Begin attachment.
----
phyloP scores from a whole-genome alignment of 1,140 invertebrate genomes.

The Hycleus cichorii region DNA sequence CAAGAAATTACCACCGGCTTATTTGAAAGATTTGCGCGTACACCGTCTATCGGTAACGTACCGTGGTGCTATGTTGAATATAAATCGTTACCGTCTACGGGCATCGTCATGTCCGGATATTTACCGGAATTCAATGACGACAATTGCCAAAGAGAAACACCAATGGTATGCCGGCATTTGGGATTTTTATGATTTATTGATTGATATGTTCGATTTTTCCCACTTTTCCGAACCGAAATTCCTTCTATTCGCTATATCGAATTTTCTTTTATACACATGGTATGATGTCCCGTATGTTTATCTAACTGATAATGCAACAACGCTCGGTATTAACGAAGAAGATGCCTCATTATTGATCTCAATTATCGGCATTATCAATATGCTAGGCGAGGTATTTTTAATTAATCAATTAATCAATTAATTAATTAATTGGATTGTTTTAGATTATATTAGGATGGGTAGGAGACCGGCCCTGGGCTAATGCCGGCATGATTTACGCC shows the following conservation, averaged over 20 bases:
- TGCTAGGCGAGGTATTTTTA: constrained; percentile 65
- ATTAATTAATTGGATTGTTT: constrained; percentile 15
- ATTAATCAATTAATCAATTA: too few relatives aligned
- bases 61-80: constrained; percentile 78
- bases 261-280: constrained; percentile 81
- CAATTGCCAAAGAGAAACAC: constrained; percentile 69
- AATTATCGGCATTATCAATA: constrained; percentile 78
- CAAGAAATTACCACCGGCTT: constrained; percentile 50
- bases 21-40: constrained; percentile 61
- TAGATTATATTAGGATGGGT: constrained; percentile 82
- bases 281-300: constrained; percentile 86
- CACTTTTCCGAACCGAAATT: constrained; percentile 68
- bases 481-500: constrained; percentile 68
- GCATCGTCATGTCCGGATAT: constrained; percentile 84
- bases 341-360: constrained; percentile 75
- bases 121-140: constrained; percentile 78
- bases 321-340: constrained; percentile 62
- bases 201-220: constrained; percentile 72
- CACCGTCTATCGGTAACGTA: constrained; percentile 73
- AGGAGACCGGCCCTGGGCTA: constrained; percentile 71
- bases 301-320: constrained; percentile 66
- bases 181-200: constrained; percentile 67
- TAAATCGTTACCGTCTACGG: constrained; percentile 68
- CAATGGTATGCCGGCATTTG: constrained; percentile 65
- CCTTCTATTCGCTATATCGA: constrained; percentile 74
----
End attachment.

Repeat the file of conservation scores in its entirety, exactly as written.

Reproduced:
phyloP scores from a whole-genome alignment of 1,140 invertebrate genomes.

The Hycleus cichorii region DNA sequence CAAGAAATTACCACCGGCTTATTTGAAAGATTTGCGCGTACACCGTCTATCGGTAACGTACCGTGGTGCTATGTTGAATATAAATCGTTACCGTCTACGGGCATCGTCATGTCCGGATATTTACCGGAATTCAATGACGACAATTGCCAAAGAGAAACACCAATGGTATGCCGGCATTTGGGATTTTTATGATTTATTGATTGATATGTTCGATTTTTCCCACTTTTCCGAACCGAAATTCCTTCTATTCGCTATATCGAATTTTCTTTTATACACATGGTATGATGTCCCGTATGTTTATCTAACTGATAATGCAACAACGCTCGGTATTAACGAAGAAGATGCCTCATTATTGATCTCAATTATCGGCATTATCAATATGCTAGGCGAGGTATTTTTAATTAATCAATTAATCAATTAATTAATTAATTGGATTGTTTTAGATTATATTAGGATGGGTAGGAGACCGGCCCTGGGCTAATGCCGGCATGATTTACGCC shows the following conservation, averaged over 20 bases:
- TGCTAGGCGAGGTATTTTTA: constrained; percentile 65
- ATTAATTAATTGGATTGTTT: constrained; percentile 15
- ATTAATCAATTAATCAATTA: too few relatives aligned
- bases 61-80: constrained; percentile 78
- bases 261-280: constrained; percentile 81
- CAATTGCCAAAGAGAAACAC: constrained; percentile 69
- AATTATCGGCATTATCAATA: constrained; percentile 78
- CAAGAAATTACCACCGGCTT: constrained; percentile 50
- bases 21-40: constrained; percentile 61
- TAGATTATATTAGGATGGGT: constrained; percentile 82
- bases 281-300: constrained; percentile 86
- CACTTTTCCGAACCGAAATT: constrained; percentile 68
- bases 481-500: constrained; percentile 68
- GCATCGTCATGTCCGGATAT: constrained; percentile 84
- bases 341-360: constrained; percentile 75
- bases 121-140: constrained; percentile 78
- bases 321-340: constrained; percentile 62
- bases 201-220: constrained; percentile 72
- CACCGTCTATCGGTAACGTA: constrained; percentile 73
- AGGAGACCGGCCCTGGGCTA: constrained; percentile 71
- bases 301-320: constrained; percentile 66
- bases 181-200: constrained; percentile 67
- TAAATCGTTACCGTCTACGG: constrained; percentile 68
- CAATGGTATGCCGGCATTTG: constrained; percentile 65
- CCTTCTATTCGCTATATCGA: constrained; percentile 74